Understanding Latin American regionalism: ALBA

Bolivarian Alliance for the people of our America (ALBA) was born in Hugo Chavez’s Venezuela as a way of opposing the FTAA or Free Trade Area of the Americas promoted by the United States.

Alba Presidents

ALBA has always supported left ideals within South America and the Caribbean countries as an opposition to the neoliberal model imposed by the USA during the 90’s in which capitalism was the model of development for the region.

The member countries are Venezuela, Cuba, Bolivia, Nicaragua, Commonwealth of Dominica, Antigua and Barbuda, Ecuador, Saint Vincent and the Grenadines, Saint Lucia, Saint Kitts and Nevis, and Grenada. What Chavez and former Cuban president Fidel Castro wanted was to promote cooperation among these, and other countries, through strategic alliances to create a multipolar world where the United States wasn’t the ultimate authority.

According to its own website, ALBA is a political, social, and economic alliance that fosters “independence, self-determination, and the identity of the people [that conform it]”.

For ALBA, oil based integration is one of the most important aspects for this intergovernmental organization and that’s why Hugo Chávez proposed the creation of PetroAmerica. In layman terms, it is a pitch for energy integration which seeks to address the models promoted by the United States and promote the “socioeconomic improvement of the people of the continent”. It has diversified into mechanisms of sub regional scope named Petrosur, Petrocaribe, and Petroandina.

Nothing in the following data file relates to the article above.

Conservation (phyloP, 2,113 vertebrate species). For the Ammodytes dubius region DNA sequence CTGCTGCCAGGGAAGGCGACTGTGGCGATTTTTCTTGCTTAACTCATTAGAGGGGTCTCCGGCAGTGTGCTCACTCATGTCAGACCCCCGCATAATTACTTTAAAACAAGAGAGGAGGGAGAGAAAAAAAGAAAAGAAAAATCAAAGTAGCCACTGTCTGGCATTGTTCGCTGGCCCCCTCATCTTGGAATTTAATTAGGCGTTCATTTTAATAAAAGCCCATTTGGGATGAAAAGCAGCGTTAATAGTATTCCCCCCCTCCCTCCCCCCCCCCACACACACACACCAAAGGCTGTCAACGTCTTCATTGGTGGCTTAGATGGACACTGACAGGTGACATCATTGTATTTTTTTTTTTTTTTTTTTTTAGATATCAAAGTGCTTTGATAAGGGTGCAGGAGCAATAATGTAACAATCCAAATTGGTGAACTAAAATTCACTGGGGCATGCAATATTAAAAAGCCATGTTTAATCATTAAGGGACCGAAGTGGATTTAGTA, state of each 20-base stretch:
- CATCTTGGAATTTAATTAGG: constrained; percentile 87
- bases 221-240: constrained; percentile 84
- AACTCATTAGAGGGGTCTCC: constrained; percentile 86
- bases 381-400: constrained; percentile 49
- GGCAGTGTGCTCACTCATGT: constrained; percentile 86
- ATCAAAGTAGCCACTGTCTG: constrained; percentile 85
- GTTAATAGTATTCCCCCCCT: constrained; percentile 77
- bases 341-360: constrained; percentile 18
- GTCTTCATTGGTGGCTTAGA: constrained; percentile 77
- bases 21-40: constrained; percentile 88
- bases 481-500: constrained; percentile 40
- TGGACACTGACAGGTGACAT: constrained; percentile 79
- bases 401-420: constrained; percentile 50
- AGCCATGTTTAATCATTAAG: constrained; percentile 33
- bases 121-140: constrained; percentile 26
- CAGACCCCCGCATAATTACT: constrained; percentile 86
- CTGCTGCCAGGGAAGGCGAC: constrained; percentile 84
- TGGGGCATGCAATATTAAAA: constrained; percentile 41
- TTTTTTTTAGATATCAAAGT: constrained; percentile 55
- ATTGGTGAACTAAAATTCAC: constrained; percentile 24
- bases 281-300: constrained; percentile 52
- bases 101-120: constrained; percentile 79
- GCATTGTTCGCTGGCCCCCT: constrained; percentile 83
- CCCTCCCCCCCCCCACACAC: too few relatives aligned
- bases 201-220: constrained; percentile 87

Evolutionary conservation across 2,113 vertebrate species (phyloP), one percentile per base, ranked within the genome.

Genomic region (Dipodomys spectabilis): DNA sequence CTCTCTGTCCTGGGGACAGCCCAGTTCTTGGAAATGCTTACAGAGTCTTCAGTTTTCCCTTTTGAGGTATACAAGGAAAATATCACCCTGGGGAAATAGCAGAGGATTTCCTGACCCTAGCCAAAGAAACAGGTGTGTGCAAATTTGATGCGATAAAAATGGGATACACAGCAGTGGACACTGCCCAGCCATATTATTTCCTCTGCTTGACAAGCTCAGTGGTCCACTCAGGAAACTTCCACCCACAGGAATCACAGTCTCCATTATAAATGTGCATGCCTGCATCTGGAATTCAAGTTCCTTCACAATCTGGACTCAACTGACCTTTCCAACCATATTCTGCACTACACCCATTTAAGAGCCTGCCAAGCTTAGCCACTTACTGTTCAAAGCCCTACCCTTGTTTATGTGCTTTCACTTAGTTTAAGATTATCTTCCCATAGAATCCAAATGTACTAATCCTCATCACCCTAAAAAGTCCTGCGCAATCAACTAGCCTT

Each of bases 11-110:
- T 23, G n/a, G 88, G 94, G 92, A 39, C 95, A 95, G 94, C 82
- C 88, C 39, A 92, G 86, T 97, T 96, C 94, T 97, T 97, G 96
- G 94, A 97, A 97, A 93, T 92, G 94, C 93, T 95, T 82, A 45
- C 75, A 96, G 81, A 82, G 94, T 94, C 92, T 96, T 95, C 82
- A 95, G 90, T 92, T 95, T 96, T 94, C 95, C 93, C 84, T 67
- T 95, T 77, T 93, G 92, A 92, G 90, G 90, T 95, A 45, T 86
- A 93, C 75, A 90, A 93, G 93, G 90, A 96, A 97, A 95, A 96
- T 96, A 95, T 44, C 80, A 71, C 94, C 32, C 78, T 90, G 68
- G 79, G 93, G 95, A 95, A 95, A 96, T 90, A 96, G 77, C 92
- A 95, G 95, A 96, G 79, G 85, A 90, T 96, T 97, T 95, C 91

On the other hand, the communicational integration can be seen as a successful initiative because of TeleSUR, a news channel based out of Venezuela that reaches viewers beyond Latin America and the Caribbean.

Additionally, ALBA strives for alternative financial offers that aren’t related to Europe and the USA.

The Bank of ALBA and a regional virtual currency called sucre have been very important for the alliance’s reputation because of their impact in the area. This bank supports development projects and it doesn’t impose loan conditions like other international banks. Another important integration initiative has been the support among the members within international affairs and the summon of social and political movements to their enterprises.

LatinAmerican Post | Pía Wohlgemuth Neira
Copy edited by Susana Cicchetto

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